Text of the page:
- Number of people painting at once
- Repetition of patterns
- Novelty of strokes (never repeating)


For the camera side:
- Shutter speed
- Aperature
- Lens
- Remote
- Tripod
- Zoom/placement

What are other variables you've tried adjusting? Leave them in the comments!

Step 4: Another Example of Differences

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Just to show the variations.

Step 5: Try Some Crazy Ideas

This became a favorite - a 'monkey in the middle' type idea. If you find them fun to look at, imagine the two or three people running around the center folks with flaming sparklers, swooping and jumping to make different patterns ;-)

Even the 'mistakes' are beautiful and you can learn a new way of doing things by looking at each one.


What new ideas do you have? Post your own sparkler art in the comments below!

pi52611 months ago

Awesome photos. Thanks for the great step-by-step instructions. Sparkler light painting sure to be a family favorite for us!

acoens (author)  pi52611 months ago

Thanks, pi526 ;-)

Many more experiments to try! Might this make a good and unique family holiday card?!

pi526 acoens11 months ago

Yes! Holiday card...I am going to make this happen...thanks for the suggestion! I'll post the picture after we take it in December or January. :-)

Wow, gorgeous! I've seen pictures like this on the internet and always wondered how they did it! Cool!

acoens (author)  Danger is my middle name11 months ago

Thanks, Danger! Glad to shed some light on the situation for ya ;-)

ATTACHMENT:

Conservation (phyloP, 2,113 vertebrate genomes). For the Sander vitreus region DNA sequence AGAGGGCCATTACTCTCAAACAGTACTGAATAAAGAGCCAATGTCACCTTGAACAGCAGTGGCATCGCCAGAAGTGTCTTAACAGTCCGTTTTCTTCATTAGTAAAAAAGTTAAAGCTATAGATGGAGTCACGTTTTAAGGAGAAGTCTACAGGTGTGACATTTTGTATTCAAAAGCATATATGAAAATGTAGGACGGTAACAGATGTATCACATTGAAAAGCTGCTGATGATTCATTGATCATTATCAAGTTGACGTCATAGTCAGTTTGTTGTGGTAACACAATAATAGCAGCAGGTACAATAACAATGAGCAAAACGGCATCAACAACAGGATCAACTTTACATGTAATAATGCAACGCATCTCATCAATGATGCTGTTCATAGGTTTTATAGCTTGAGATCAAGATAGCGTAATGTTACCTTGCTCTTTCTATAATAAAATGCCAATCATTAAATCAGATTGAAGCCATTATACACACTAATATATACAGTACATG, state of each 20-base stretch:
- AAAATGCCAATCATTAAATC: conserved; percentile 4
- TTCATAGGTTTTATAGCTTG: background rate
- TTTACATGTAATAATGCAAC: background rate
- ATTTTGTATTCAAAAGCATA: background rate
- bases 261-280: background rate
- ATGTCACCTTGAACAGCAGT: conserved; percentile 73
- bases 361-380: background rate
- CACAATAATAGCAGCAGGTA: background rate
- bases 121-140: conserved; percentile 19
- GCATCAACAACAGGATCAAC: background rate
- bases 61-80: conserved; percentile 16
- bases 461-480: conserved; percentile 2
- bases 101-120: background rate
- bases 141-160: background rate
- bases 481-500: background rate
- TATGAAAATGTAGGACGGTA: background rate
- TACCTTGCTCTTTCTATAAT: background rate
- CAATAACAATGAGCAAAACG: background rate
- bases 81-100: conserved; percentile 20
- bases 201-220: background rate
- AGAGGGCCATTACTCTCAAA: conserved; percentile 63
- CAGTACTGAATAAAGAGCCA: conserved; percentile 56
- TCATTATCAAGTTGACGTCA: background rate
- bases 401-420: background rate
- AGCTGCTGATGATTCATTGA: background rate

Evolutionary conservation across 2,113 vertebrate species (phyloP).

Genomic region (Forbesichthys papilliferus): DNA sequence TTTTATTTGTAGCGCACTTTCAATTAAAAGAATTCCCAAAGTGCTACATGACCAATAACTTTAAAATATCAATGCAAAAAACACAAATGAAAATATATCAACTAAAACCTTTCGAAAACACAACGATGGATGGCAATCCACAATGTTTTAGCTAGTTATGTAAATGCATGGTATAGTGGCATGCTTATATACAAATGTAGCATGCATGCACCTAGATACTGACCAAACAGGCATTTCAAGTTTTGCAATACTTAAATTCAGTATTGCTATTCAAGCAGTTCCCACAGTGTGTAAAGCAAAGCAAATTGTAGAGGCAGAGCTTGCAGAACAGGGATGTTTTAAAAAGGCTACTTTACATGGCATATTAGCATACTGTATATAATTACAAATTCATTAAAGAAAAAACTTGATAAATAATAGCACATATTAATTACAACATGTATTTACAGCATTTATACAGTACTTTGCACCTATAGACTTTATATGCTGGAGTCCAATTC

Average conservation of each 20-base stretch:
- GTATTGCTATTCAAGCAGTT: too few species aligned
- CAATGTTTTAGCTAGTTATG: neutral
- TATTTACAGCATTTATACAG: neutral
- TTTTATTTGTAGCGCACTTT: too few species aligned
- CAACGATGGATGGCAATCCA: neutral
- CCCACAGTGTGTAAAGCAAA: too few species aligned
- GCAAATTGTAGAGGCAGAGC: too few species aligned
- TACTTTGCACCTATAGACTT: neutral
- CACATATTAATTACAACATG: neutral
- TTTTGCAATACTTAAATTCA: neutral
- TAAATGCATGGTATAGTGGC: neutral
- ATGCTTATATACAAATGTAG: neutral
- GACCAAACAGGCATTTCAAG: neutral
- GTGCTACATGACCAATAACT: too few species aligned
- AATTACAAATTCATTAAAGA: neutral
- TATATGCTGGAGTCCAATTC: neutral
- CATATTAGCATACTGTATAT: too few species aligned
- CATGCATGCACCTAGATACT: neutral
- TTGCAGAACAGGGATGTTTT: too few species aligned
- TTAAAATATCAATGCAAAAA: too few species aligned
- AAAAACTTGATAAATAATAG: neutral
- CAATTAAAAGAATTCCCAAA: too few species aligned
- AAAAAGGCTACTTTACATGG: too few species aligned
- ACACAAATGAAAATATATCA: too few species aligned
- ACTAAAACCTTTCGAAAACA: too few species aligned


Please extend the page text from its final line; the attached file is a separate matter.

(I hope you're a fan of puns...)

gravityisweak11 months ago

Have you tried spinning steel wool before? The effect is similar but quite dramatic. I'm wondering if spinning sparklers would have a similar effect. I'll have to try it out.

acoens (author)  gravityisweak11 months ago

I saw another Instructable for spinning steel wool but I haven't tried it yet! Light painting can be done with so many things and it's relatively cheap to experiment with if you have the camera already. Please share what you come up with!

szwgns11 months ago
Love it so much
acoens (author)  szwgns11 months ago

Thanks, szwgns! I hope you make your own :-)

lindarose9211 months ago

I love this technique, your photos turned out so beautiful!

acoens (author)  lindarose9211 months ago

Thanks, lindarose92!

bmackinnon211 months ago
Nice instructable! Try dressing in all black with thin black gloves and balaclava to avoid being seen in the pictures where they are "painting" around the subject.
acoens (author)  bmackinnon211 months ago

Good idea! If you're going for that look, those are all solid tips.

Some of these turned out better because you could see people, like the one with the arcs. I think it'd be fun to try with some reflective clothing, too!

Wow the pictures all look so pretty. Thanks for sharing how you created them.

acoens (author)  MsSweetSatisfaction11 months ago

You're very welcome! Thanks for your kind words. I hope you make your own light paintings and share them :-)